Well, who would’ve thought? Not even a year in and we’re in our 300th post. That’s a perfect score in bowling, or so they tell me.
In celebration, let’s watch Enrique Vila-Matas talk to Paul Auster, in an event moderated by Eduardo Lago.
Rojak is a regular collection of assorted links as well as a bulletin summarising the week (or thereabouts) on this blog.
Interview with Anna Calvi. [via The Telegraph]
Posters each made out of text from a single book. [via Spineless Classics] I wonder if I could get one designed around 2666.
Since I’m working on a project about him, the Paris Review interview for Gary Snyder. [via The Paris Review]
Some really excellent book covers. [via JACKET MECHANICAL]
Omnivore is a regular report on some of the things that I’ve been enjoying during the week (or thereabouts).
Lots of Radiohead this week as I deal with the fallout from a bad, bad week or two. I’ve also got my hands on the new Tom Waits and have also been trying to look for the Pink Floyd remasters, but they’re kind of an endangered species here.
Been reading lots of Gary Snyder. Also read the very memorable Guadalajara by Quim Monzó. Oh yes, I also did Antony and Cleopatra last weekend, which I found hilarious.
Tim Nassau reviews (or rather, heartily recommends) Péter Nádas’s massive Parallel Stories, now out from FSG, translated by Imre Goldstein. [via Three Percent]
Which is why I do not intend to review Parallel Lives. Enough people will do so that several will surely do a better job than I could; Jonathan Lethem reviewed 2666 for the New York Times, and, to be honest, I find such a high level of competition intimidating. The case might be different if I hated the novel, if I believed that all the hype was just a ploy to move copies, but I do not believe these things. If you have come here to know, simply, if you should read this book, then the answer is yes. It is one of the best novels I have read, and I recommend it indiscriminately.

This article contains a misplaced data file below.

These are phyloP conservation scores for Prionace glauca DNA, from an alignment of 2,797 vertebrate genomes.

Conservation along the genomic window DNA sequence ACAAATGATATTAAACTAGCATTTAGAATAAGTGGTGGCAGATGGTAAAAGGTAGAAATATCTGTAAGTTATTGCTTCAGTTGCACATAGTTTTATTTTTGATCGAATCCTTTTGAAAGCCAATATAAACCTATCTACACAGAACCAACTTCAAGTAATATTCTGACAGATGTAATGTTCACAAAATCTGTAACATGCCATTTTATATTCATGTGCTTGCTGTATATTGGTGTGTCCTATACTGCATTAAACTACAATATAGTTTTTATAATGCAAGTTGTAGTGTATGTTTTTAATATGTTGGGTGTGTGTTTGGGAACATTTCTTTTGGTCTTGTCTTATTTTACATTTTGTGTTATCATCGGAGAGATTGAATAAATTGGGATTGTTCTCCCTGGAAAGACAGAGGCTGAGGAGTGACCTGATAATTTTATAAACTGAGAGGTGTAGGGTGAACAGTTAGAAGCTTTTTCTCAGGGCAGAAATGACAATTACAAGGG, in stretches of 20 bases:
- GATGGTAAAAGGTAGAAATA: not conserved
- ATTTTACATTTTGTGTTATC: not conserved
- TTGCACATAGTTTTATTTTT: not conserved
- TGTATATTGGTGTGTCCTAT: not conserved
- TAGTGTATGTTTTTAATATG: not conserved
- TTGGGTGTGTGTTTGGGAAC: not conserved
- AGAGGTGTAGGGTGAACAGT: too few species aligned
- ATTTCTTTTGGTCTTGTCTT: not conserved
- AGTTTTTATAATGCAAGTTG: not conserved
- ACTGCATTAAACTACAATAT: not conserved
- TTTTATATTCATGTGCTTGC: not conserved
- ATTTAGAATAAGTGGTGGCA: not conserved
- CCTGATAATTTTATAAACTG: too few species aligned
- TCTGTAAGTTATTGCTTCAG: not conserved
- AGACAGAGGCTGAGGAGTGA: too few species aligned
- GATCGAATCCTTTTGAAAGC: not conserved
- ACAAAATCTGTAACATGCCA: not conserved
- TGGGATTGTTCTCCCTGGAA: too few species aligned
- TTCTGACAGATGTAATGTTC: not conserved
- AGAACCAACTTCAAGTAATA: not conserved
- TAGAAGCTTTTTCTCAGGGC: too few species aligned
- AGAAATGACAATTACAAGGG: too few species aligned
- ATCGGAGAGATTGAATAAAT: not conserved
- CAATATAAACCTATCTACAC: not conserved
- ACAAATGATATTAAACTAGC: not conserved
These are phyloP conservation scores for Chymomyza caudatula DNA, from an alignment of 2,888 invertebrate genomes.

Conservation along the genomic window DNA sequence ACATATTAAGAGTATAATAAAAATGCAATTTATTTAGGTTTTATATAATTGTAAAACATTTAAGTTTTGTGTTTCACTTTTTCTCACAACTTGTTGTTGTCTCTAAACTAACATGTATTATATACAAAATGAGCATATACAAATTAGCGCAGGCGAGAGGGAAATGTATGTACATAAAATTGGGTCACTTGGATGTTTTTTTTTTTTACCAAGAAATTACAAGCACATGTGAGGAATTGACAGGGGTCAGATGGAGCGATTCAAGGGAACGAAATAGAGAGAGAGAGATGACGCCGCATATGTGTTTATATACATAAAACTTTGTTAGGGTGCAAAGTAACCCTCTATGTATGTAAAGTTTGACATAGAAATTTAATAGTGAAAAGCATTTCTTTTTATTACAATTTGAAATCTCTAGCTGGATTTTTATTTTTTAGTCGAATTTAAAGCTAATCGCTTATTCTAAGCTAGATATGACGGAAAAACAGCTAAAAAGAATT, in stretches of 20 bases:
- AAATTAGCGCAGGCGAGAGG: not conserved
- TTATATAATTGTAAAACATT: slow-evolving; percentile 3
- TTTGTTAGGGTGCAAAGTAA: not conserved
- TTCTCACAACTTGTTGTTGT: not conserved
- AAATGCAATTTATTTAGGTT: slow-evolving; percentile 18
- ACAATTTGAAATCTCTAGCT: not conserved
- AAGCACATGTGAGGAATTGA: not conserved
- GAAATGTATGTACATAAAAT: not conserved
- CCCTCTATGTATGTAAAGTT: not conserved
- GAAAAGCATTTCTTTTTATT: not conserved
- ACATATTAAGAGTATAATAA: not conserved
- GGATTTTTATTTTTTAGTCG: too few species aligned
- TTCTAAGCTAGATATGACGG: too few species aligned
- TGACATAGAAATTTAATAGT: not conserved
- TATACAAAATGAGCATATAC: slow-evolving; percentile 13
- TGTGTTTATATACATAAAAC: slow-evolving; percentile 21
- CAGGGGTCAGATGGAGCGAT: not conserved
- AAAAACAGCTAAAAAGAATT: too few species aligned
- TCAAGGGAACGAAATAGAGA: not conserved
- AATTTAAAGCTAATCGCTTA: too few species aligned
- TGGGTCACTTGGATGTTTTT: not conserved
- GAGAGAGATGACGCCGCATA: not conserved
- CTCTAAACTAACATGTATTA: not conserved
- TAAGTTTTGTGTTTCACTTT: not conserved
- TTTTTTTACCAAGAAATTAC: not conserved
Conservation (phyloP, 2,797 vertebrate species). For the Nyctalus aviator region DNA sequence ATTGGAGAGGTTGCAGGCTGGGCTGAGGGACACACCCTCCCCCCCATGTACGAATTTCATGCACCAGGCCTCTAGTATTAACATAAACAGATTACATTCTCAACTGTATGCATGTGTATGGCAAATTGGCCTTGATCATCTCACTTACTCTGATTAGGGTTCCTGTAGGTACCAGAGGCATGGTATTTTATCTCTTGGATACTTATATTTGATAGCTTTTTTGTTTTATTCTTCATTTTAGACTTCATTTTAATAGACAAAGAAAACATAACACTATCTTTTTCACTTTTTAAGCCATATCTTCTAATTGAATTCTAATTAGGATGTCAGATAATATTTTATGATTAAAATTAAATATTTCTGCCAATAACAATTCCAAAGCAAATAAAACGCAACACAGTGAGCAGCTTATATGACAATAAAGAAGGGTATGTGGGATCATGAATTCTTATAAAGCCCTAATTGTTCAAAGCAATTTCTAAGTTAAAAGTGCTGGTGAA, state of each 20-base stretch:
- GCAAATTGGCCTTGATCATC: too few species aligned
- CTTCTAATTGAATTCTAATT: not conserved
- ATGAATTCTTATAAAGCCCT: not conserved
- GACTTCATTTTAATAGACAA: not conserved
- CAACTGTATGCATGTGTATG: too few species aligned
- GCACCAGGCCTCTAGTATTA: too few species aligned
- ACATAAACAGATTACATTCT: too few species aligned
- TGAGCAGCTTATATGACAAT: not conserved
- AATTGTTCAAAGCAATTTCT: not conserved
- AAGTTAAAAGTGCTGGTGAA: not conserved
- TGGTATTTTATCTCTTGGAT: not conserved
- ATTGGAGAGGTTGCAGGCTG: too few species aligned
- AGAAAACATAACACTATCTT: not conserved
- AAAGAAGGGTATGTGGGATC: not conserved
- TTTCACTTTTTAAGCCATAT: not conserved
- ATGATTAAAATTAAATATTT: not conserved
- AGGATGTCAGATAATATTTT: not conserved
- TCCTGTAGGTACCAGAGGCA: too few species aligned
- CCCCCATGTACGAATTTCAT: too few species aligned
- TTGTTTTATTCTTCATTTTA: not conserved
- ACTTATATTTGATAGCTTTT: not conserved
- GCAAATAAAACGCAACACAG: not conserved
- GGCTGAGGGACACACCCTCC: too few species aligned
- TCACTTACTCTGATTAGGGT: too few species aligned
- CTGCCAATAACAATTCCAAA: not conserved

A collection of works from the Musée d’Orsay, including paintings by Vincent van Gogh and Paul Cézanne, will be at the National Museum of Singapore from 26 October 2011 to 5 February 2012 in an exhibition dealing with Impressionism and Post-Impressionism. There will also be lectures to accompany the event. Details in the link. [via National Museum of Singapore]
Derek Raymond reads from He Died With His Eyes Open. [via MOBYLIVES]
This is the final post in our week-long celebration of the Return of Derek Raymond. It is also the most powerful. The audio recording below is taken from the final public reading given by Raymond, who despite his failing health delivered one of his finest performances shortly before his death.
Over at MOBYLIVES, links to famous writers (including F. Scott Fitzgerald, Tennessee Williams, and Czesław Miłosz) reading. [via MOBYLIVES]
The Royal Shakespeare Company’s current production of Peter Weiss’s Marat/Sade is none too popular.
The RSC admitted that, on average, 30 people had left the theatre each night since the production opened on Friday October 14.
On one night alone up to 80 people quit the newly refurbished theatre more used to William Shakespeare’s classics.